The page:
Sometimes you just want to get to your hotel room as quickly as possible. Hotel chains had the idea that they could accommodate this guest desire, and save on front desk labor costs, by rolling out check-in kiosks.
I even won 60,000 Starpoints a dozen years ago by winning a contest to name Sheraton’s solution (“Sheraton SpeedCheck”). But I never actually used one. And it turns out that people don’t choose to go to the kiosk instead of the front desk.
Hilton announced mobile app checkin two years ago along with a pick your own room feature. Now they integrate Google Maps to help you know which room to pick.
Marriott’s mobile app check-in and keyless option had real porblems because they didn’t properly verify credit cards at first, someone with a $1 gift card balance would get a room and never get charged for the room.
The rollout of new check-in technologies hasn’t been completely smooth. Starwood launched the technology first but I tried to use Starwood’s keyless last summer unsuccessfully.
Here’s how it’s supposed to work:
In practice? At about 10pm, wanting to get sleep before morning meetings, that appealed to me. I checked in with the phone and got the message that I’d still need to go to the front desk.
That’s still the screen that showed up half an hour later when I arrived at the hotel, and I had tried restarting the app already.
At the front desk they were a bit perplexed, but refreshed the key and I restarted the app and it appeared to work.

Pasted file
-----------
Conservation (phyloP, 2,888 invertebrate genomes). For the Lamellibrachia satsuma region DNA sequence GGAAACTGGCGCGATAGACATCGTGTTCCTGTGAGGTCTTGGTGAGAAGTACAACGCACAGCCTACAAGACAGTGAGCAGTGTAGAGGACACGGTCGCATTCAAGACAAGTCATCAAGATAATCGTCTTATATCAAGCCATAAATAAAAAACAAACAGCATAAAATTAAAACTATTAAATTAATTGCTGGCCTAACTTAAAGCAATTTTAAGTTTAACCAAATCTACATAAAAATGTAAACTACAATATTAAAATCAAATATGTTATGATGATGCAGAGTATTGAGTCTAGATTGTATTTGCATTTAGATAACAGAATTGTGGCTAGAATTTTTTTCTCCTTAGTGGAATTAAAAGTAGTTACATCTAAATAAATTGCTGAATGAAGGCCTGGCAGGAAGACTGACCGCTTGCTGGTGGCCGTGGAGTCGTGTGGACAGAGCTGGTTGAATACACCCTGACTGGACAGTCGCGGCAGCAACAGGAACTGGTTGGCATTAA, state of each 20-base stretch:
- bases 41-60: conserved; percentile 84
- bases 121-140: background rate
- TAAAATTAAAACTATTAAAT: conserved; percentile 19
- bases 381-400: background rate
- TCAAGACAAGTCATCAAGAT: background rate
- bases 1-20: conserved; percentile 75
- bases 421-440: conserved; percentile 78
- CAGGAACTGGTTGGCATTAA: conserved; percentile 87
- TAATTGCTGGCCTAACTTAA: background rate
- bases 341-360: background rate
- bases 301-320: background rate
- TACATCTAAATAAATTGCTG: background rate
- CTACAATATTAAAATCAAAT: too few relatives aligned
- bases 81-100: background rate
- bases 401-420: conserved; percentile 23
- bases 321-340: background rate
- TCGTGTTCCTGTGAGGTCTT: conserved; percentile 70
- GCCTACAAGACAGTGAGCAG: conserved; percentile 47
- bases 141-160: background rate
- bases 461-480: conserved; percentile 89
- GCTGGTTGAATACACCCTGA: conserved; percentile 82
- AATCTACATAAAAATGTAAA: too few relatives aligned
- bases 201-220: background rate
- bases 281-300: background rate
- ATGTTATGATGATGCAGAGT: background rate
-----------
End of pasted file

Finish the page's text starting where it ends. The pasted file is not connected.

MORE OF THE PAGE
Only it didn’t work. I couldn’t get it to let me up the elevator, the front desk tried to refresh it, it wouldn’t open my room. The front desk printed me a room key and suggested I try keyless again with them the next day. Why would I put more work into getting keyless to work once I had a key?
Over the winter Starwood offered 2500 bonus point for trying the feature. But I didn’t stay at any property with the option during the promotion period, rollout was still fairly limited.
Starwood, though, has announced their 2.0 technology that should solve both functionality and availability constraints.
- More properties including rollout to some Westin, Sheraton, Le Méridien, and even Four Points hotels.
- Multi-key functionality more than one person can have keyless access to a single room.
- More reliable promising better stability and speed in actually unlocking doors using Keyless.
We’ll see. What I find most interesting is that they’ve continued the IT development on keyless despite the pending Starwood acquisition by Marriott. So much of Starwood’s capabilities already seems to be shutting down in deference to the merger and Marriott intending to take over with their own systems. So one imagines much of this was already ‘in the chute’.